Environmental DNA (eDNA) is the pool of genetic material that can be collected from an environmental sample. eDNA is like nature’s fingerprint, which can be used to identify organisms even when they aren’t physically observed. As organisms live and navigate in their aquatic habitat, they leave behind a trail of shed cells, skin, waste, and mucus. Just a few drops of water can contain this cellular material in addition to microscopic animals, algae, viruses, and free DNA. Scientists use these genetic clues to identify this diverse cast of characters long after they’ve moved on.


Monitoring aquatic health with eDNA

MBARI’s ESP is a lab-in-a-can poised to launch eDNA as a key tool for monitoring aquatic health. Explore the interactive infographic below to learn more about what eDNA is, how the Environmental Sample Processor (ESP) samples and analyzes eDNA, and how it is expanding the management toolkit in aquatic systems.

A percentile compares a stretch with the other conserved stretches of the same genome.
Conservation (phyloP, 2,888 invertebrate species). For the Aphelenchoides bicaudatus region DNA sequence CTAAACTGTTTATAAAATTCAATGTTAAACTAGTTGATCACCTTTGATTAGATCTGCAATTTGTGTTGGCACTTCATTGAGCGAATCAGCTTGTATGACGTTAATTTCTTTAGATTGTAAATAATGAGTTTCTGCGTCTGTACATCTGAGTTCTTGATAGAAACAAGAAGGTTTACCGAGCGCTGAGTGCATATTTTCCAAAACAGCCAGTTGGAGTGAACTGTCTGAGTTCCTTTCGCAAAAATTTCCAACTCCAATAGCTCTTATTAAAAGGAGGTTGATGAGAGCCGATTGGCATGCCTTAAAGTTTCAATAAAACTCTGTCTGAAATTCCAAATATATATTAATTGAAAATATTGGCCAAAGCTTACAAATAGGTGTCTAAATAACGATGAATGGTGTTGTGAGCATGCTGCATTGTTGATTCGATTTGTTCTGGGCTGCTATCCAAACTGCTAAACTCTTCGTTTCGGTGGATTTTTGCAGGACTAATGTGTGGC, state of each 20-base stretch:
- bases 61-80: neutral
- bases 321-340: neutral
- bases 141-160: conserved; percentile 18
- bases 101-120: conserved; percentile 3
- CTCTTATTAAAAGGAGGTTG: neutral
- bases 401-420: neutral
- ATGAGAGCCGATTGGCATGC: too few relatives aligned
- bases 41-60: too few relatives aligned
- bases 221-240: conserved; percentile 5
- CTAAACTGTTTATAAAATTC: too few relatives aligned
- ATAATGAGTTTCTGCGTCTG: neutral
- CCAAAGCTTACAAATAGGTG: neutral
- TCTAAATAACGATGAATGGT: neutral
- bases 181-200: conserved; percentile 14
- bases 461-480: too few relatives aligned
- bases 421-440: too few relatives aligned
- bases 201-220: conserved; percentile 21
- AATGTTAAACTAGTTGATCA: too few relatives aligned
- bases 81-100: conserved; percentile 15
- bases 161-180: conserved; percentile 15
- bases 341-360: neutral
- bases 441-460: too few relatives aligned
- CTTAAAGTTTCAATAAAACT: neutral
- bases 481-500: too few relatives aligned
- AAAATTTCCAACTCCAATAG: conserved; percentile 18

This infographic highlights a few of the native and non-native species found in Scott Creek, a freshwater stream just north of Santa Cruz, California. MBARI researchers deployed an ESP at Scott Creek for a full year to monitor native and non-native species. The results of the study highlighted how eDNA monitoring with an autonomous platform like the ESP is a versatile and efficient tool for tracking species of interest.

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